Arizona Law Enforcement Leaders: Immigration Law Harms Public Safety
April 12, 2012
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Washington, D.C. — Displaying exemplary bipartisanship, Republican and Democratic former Arizona attorneys general agreed on the harmful consequences of Arizona’s immigration law on law enforcement’s ability to effectively fight crime.
Former attorneys general Grant Woods, a Republican, and Terry Goddard, a Democrat, discussed the “friend of the court” brief they filed with 42 other former attorneys general, arguing that Arizona’s immigration law weakens public safety and law enforcement. The amicus brief was filed with the U.S. Supreme Court for the April 25 review of Arizona’s S.B. 1070 law.
“As former chief law enforcer, I’m well acquainted with the obstacles faced by local police and prosecutors trying to make communities safer in an environment made increasingly complex by immigration-related issues,” Woods said. “One of the problems of S.B. 1070 is that it turns local law enforcement into federal immigration enforcement. Thus, immigrant victims or witnesses don’t contact the police. That’s an unacceptable consequence.” He added, “I am hopeful that the Supreme Court will rule that this law is unconstitutional and that it is disruptive for local law enforcement to engage in immigration law enforcement.”
“I resent that as a result of S.B. 1070, the state of Arizona has earned a reputation of being a state of intolerance and racial hatred. But that’s not our Arizona. We are a state that has been traditionally inclusive,” Goddard said. He continued, “Former Attorney General Grant Woods and I believe that S.B. 1070 has made Arizona less safe. The law ties the hands of law enforcement and keeps them from doing their job. Moreover, it tries to micromanage the day-to-day operations of police departments and officers on the street and redirects and exhausts already limited law enforcement resources through its use of punitive citizen civil lawsuits. As a consequence, it changes the priorities of police in the field.”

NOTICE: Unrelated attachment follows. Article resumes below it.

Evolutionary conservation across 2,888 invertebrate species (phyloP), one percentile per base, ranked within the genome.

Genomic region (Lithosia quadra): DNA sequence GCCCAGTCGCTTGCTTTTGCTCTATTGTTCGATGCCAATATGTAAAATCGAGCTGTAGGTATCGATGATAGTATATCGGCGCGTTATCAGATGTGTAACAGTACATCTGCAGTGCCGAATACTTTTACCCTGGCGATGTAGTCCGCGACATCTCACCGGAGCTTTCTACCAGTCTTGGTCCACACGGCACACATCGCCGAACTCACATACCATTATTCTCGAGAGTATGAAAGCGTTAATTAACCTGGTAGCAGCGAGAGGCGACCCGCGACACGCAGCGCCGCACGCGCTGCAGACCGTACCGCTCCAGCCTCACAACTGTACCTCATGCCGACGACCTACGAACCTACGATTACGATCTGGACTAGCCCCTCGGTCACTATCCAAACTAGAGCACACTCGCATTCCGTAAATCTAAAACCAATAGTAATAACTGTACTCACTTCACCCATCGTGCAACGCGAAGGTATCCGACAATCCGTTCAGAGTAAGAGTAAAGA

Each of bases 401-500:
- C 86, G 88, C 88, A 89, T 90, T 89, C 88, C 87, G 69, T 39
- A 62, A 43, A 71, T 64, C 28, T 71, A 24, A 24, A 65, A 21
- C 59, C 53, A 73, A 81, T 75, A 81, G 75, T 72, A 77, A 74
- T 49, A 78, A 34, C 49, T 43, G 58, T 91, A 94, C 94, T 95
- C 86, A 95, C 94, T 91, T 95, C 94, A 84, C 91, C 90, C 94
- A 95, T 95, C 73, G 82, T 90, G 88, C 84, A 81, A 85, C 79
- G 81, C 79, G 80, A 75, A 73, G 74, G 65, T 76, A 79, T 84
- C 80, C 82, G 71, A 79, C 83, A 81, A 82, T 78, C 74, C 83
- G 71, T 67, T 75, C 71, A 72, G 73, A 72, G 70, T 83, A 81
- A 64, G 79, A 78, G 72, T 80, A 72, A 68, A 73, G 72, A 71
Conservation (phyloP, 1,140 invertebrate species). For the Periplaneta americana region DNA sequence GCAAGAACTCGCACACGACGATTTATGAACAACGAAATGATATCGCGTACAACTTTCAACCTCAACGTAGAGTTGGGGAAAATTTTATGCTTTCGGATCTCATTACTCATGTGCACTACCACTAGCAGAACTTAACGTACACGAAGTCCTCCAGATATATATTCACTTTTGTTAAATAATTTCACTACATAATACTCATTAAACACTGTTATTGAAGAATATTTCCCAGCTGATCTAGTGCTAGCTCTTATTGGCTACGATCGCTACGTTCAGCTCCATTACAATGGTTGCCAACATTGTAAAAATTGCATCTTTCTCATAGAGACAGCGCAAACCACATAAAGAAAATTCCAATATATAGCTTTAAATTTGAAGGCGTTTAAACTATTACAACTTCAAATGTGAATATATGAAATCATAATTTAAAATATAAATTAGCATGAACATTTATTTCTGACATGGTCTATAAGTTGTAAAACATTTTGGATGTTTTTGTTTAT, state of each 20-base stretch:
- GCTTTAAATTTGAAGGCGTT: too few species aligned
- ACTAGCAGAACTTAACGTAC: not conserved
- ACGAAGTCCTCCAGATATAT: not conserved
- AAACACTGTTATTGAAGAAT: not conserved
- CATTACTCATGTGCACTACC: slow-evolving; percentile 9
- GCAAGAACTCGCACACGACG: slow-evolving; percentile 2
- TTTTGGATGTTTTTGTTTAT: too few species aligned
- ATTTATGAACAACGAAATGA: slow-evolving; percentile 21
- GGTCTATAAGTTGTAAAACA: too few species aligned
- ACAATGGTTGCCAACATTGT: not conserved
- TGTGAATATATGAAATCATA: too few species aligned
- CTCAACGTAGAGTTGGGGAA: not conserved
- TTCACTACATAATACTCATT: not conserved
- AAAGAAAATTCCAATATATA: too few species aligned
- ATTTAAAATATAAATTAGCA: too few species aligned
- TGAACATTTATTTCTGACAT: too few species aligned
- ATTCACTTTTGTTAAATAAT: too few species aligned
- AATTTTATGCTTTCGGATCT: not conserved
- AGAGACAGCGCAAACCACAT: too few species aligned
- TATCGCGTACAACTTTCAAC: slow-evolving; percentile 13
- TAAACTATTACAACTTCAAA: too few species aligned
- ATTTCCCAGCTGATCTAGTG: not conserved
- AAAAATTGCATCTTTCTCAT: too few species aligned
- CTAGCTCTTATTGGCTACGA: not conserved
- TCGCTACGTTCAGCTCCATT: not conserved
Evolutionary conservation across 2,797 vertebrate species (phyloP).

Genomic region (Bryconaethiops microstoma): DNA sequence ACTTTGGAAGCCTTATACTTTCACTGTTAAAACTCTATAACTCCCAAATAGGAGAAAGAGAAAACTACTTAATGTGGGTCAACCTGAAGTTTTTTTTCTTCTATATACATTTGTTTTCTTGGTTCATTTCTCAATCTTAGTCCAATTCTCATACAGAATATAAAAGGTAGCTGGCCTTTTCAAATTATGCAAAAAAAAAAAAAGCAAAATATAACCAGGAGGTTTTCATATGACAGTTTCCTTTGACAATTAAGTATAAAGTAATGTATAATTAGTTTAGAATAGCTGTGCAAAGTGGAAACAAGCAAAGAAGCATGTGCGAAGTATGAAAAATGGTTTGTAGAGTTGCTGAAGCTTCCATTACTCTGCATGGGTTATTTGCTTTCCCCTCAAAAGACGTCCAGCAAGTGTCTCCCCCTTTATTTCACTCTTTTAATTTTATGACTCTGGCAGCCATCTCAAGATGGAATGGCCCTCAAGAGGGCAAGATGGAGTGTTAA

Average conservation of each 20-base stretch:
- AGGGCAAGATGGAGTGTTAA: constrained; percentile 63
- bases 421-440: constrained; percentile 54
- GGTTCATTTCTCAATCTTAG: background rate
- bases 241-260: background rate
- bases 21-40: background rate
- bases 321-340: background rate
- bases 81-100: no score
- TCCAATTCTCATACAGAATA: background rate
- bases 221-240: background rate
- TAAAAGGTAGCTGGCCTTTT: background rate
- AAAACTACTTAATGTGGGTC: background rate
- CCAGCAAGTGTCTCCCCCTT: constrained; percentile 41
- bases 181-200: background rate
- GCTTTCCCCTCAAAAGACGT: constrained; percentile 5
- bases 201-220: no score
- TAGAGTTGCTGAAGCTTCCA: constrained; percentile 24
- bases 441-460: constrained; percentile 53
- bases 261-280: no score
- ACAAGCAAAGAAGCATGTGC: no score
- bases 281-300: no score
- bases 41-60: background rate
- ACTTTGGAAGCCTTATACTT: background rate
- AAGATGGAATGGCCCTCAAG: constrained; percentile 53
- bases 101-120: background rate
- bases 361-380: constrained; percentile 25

Dr. Warren Stewart, senior pastor of First Institutional Baptist Church in Phoenix and Board Chair of the National Immigration Forum, brought a moral voice to the discussion. “As a pastor and civil rights leader in a diverse and tight-knit community in Phoenix, Arizona, I have witnessed the consequences of this misguided law. The law undermines basic civil rights because it encourages racial profiling against people just because of the way they look or speak, even if they have been American citizens all their lives. A state law that encourages discrimination is flat-out wrong.” Added Pastor Stewart, “That’s not who we are as a country. Dr. Martin Luther King Jr. wrote from the Birmingham Jail, ‘Injustice anywhere is a threat to justice everywhere. We are caught in an inescapable network of mutuality, tied in a single garment of destiny. Whatever affects one directly, affects all indirectly.’ ”